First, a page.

The key ingredient here is available light, since this will determine the shutter speeds you can use at different apertures.
Let's start out with a bright sunny day. On days like these, shutter speed won't be much of a limiting factor in your Depth of Field decisions.
Example #1: you're taking a landscape shot of a lake with mountains in the background. You're far from your subject AND you're using a short focal length (wide angle) lens so both of those are adding to Depth of Field. You'd also like to use an aperture of f/16 to ensure sharpness throughout the photo.
At f/16, let's say that your shutter speed is 250 (1/250th of a second) since there is plenty of available light. Even if you're holding the camera in your hands or taking a picture of a moving subject (maybe the wind is moving the trees around) 250 is plenty fast to eliminate any kind of motion blur.
Example #2: now let's say that the conditions are the same as the previous shot, only you're taking pictures just after sundown. With everything else the same, your shutter speed has now dropped to 30 to accommodate for the lack of light.
A shutter speed of 30 is so slow that you're running the risk of getting a blurry photo from both the camera motion (if you've got it in your hands) or the subject motion.
These are some of your options:
That covers a landscape subject, let's talk now about a portrait subject where you are trying to limit the Depth of Field.
Let's imagine that you are taking a portrait of the same person in three different locations: outside in full sunlight, outside under the shade of a tree and indoors with nearby window light.
For the full sunlight shot, you'll want to make sure that:
Since you are using the maximum aperture of the lens (instead of a narrow aperture) the shutter speed should be plenty fast for clear shots even if your portrait subject is moving around a lot. Take a test shot and check it: anything above 250 should be just fine unless your subject is running past you.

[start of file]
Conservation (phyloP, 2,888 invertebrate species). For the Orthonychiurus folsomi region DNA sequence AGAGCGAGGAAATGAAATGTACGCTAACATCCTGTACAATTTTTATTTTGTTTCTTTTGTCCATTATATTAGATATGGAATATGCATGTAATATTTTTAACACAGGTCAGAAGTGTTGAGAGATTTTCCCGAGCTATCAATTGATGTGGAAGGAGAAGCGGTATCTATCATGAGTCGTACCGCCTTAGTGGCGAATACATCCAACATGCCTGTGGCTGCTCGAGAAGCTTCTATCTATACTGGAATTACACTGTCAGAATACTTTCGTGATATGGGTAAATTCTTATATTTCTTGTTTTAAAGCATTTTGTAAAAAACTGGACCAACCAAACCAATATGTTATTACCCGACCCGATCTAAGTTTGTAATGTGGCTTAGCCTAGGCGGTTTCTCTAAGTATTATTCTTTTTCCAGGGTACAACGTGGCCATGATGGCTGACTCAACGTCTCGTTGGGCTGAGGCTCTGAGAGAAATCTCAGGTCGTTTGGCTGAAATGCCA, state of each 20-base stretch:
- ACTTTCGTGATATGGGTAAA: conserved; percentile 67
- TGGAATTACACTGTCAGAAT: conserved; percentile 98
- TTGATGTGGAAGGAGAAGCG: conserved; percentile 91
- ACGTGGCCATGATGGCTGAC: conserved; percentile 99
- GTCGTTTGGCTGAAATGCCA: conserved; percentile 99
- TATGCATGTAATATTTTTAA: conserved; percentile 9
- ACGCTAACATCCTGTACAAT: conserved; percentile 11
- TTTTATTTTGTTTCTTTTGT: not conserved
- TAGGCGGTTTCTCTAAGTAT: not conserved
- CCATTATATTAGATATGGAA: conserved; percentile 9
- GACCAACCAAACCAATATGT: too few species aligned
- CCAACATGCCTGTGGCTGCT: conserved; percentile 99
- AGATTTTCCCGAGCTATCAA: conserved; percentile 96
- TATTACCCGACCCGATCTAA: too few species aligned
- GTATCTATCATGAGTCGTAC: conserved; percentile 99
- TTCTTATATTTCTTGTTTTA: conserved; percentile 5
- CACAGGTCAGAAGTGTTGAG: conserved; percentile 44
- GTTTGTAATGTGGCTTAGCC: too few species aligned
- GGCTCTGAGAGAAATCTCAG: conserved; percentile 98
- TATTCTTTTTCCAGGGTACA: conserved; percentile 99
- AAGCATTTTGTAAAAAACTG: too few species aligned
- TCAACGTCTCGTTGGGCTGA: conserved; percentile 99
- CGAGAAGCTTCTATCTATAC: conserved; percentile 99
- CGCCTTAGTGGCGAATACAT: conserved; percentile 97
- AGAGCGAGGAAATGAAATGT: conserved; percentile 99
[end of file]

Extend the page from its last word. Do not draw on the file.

Once you move into the shade, you can keep your settings pretty much the same, just keep an eye on that shutter speed. If it starts to drop down toward 60, then you're running the risk of making your subject look blurry. Unless you have a subject that can hold very still, your best bet is to increase ISO and therefore increase your shutter speed.
When you go indoors, you will definitely need to increase your ISO to achieve a suitable shutter speed. I often have to use ISO settings of 800 and 1600 when taking pictures indoors without a flash.
If you find that you do take a lot of portraits under relatively dim lighting conditions, then it will definitely benefit you to invest in a lens with a wide constant maximum aperture.
Many people use the 18-55mm kit lens that came with their DSLR camera. When you zoom these lenses to 55mm, the maximum aperture is only f/5.6. By contrast, a lens with a maximum aperture of f/2.8 will let in four times the amount of light.
A lens with a wide maximum aperture like this also lets you create exceptionally blurry backgrounds for your portrait subjects, keeping the focal point of the image on the face and eyes where it belongs.
Other Photography Sites
Great Photo Blogs
Recommended Digital SLR Retailers(These are the three online stores that I use to purchase all of my digital SLR photography gear)
In ConclusionI'm quite curious to see what happens to the digital SLR camera in 2011.
DSLR sales have been impacted by the economic downturn because they really aren't a "necessary" item - although they certainly are fun to use!
Manufacturers continue to release models that are feature-rich, but this also keeps the prices pretty high: many DSLRs retail for $500 USD or more, while you can get some nice compact cameras for less than $300 USD.
The new "it" feature - video capture - is being included on all new cameras, whether the public uses it or not.
I have been waiting for some time for a basic SLR to be released with a price tag that rivals the high-end compact cameras. This hasn't happened yet, but perhaps 2011 will be the year. We'll see.
Until the next newsletter, happy picture-taking!
--Chris Roberts, Your Digital SLR Guide
|Back to Back Issues Page|